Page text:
A comprehensive search strategy will always result in a high number of references, but the biggest challenge is to determine which references are worth submitting to the Study. Your search results can be divided into three groups: Not Relevant, Somewhat Relevant, and Very Relevant. This may sound over-simplified, but it can be a very effective way to organize all of the results that come from your broad and narrow searches.
This process is critical to your chances of winning, as well as the overall quality of your research in the long-run. Each Researcher has a limited number of submission opportunities in each Study, and you need to use them wisely. Reviewing your references allows you to identify those that give you the best chance of winning, while also removing any that will clearly receive low rankings.
Before you evaluate the relevance of your references, you need to determine whether they are actually eligible to submit. There are two primary pieces to review for eligibility:
- LDR – All of your submissions need to have a relevant date earlier than the LDR.
- Known Prior Art – For each of the references that you consider submitting, remember to confirm that they are not on the Known Prior Art list. These references are already known, either through past searches or on the Study patent, and provide no extra value to the Study.
It only takes a few seconds to ensure that your reference is eligible. However, if the reference is not eligible, it will be automatically declined from the Study. This wastes one of your valuable submission slots and will negatively impact your long-term quality scores.
The final review of your references is meant to determine whether they are truly relevant to the Study description. But, what does “relevant” mean? A reference is considered “relevant” if it closely matches the Study technology. This means that it matches almost all of the elements listed in the patent claims or in the Research Requirements.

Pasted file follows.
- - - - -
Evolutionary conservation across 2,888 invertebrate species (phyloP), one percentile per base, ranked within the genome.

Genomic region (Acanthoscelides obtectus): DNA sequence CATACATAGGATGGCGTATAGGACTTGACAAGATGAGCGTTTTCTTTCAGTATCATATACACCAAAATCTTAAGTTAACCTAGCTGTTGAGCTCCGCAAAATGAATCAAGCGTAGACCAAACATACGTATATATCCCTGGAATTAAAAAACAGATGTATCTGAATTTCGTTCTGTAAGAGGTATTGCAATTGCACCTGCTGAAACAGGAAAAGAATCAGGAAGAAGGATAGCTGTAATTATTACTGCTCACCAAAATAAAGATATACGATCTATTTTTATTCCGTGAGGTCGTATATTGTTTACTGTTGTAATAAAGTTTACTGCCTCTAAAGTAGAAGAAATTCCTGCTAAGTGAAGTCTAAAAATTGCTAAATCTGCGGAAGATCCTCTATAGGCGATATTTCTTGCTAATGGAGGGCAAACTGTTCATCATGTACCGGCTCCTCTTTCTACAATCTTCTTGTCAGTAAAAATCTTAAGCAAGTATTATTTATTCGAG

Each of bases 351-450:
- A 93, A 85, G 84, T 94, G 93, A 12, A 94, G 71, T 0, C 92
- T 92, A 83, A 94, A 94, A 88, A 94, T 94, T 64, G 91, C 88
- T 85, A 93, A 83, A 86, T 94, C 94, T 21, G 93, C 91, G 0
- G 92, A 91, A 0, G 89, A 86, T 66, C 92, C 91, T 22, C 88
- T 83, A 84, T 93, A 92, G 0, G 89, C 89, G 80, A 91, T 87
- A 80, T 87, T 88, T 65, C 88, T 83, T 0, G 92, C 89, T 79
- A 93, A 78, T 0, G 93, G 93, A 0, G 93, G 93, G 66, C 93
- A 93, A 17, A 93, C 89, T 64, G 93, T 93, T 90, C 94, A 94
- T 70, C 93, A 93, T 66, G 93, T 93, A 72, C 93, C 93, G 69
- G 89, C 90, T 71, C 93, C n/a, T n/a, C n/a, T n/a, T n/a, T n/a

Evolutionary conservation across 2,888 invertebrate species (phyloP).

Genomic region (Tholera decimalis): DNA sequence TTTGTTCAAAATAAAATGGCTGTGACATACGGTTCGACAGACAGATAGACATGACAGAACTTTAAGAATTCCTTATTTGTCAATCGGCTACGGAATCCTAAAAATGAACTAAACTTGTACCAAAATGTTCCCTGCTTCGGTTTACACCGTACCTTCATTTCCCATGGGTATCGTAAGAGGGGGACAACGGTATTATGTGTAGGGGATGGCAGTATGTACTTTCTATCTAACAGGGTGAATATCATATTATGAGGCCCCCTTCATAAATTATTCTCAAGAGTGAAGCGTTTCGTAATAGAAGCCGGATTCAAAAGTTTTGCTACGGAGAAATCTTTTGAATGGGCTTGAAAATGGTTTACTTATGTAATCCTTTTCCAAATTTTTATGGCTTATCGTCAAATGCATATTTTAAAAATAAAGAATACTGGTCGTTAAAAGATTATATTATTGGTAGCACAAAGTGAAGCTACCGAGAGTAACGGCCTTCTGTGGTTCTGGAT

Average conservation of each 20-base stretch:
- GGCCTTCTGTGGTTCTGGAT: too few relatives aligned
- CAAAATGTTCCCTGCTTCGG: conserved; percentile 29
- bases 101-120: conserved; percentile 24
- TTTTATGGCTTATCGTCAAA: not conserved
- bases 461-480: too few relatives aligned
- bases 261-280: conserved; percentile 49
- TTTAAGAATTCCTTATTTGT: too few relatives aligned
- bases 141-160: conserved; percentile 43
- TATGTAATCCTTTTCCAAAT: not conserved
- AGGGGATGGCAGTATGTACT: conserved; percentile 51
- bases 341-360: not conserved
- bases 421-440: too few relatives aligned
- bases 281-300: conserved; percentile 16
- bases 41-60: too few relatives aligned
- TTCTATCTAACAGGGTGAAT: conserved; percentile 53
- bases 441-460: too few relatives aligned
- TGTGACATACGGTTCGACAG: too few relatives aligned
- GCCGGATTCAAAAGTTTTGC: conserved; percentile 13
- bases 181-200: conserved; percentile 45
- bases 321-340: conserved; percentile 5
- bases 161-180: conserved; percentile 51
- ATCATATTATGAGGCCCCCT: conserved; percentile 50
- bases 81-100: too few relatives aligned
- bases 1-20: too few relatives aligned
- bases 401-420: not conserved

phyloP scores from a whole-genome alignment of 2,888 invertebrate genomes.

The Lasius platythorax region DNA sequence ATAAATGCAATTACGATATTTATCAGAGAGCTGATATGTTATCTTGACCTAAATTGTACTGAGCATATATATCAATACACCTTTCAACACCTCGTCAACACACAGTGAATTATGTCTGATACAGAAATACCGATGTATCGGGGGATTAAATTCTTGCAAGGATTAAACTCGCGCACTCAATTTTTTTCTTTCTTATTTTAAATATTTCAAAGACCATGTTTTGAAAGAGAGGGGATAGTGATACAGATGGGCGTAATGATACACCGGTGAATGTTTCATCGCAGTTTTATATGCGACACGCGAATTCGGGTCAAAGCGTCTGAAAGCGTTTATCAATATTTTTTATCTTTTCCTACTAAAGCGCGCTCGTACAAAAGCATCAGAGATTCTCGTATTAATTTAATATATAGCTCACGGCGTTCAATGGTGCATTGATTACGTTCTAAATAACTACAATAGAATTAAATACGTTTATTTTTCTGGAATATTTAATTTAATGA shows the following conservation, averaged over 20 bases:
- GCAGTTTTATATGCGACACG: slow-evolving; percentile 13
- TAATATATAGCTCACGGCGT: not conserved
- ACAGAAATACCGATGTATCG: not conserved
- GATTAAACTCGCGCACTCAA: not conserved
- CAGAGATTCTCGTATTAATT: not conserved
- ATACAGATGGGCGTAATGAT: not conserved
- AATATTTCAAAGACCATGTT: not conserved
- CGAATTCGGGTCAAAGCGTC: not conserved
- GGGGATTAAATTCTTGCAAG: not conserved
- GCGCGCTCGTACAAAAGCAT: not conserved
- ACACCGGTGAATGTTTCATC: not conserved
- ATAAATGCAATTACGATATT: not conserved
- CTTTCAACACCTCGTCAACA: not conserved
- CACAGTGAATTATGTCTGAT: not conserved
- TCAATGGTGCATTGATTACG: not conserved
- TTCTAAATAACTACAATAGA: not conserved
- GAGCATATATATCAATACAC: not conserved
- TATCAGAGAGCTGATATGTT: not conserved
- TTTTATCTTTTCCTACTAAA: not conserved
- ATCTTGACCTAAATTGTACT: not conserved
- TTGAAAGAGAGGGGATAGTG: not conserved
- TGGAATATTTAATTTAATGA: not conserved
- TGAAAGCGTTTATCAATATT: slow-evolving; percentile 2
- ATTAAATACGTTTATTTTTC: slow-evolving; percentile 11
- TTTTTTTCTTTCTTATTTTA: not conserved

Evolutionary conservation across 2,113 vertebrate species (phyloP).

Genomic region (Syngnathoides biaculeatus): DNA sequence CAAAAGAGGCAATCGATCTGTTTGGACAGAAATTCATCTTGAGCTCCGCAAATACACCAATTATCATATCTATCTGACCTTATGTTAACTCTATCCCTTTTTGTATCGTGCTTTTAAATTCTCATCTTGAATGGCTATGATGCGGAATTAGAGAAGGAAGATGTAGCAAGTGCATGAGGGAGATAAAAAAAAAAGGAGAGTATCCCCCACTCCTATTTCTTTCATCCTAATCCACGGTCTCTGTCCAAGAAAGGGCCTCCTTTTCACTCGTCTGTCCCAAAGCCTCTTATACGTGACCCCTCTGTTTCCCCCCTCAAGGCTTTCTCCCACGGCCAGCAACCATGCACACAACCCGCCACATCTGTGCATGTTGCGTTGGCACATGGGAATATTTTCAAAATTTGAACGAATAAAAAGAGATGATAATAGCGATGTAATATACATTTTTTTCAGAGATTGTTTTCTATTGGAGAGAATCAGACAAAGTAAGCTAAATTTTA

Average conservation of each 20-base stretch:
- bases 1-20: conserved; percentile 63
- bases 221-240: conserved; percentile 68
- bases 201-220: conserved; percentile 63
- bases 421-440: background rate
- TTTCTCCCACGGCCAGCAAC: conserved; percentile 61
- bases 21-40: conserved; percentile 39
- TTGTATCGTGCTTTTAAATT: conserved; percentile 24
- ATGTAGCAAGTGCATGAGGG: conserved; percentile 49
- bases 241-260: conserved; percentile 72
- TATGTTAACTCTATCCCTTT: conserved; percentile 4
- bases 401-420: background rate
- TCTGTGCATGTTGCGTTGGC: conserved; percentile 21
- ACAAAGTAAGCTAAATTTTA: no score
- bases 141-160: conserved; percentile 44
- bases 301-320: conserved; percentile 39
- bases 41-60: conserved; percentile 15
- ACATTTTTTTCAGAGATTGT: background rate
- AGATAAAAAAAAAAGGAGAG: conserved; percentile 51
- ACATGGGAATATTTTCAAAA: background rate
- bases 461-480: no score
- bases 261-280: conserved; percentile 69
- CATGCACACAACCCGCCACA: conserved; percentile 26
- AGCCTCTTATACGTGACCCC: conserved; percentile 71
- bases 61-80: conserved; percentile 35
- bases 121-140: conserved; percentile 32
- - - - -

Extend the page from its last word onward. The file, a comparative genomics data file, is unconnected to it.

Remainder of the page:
Remember when you were selecting keywords to drive your search? These keywords were based around the elements in the Study. This is your starting point for determining relevance. The easiest way to sort your references is based on how many of these elements are found in each reference. They can be organized into three categories:
- Not Relevant – Only cover the background of the technology and none of the detailed elements
- Somewhat Relevant – Include a few elements, but not enough to clearly match the Study
- Very Relevant – Include several elements in a structure that closely describes the Study
Obviously, the most relevant references are the most valuable to submit because they give you the best chance of winning. However, the other references can also have unique factors that make them worth submitting. This can include references that utilize unique synonyms from a different industry, or a good representation of the technology in a non-English language. While these may be risky due to the lack of elements, they may be worth the gamble.
In addition to the number of elements, it is important to consider how the elements connect. A document with a lot of keywords is not necessarily relevant. The elements in your reference need to work together in describing the technology in the same way as the Study description and patent.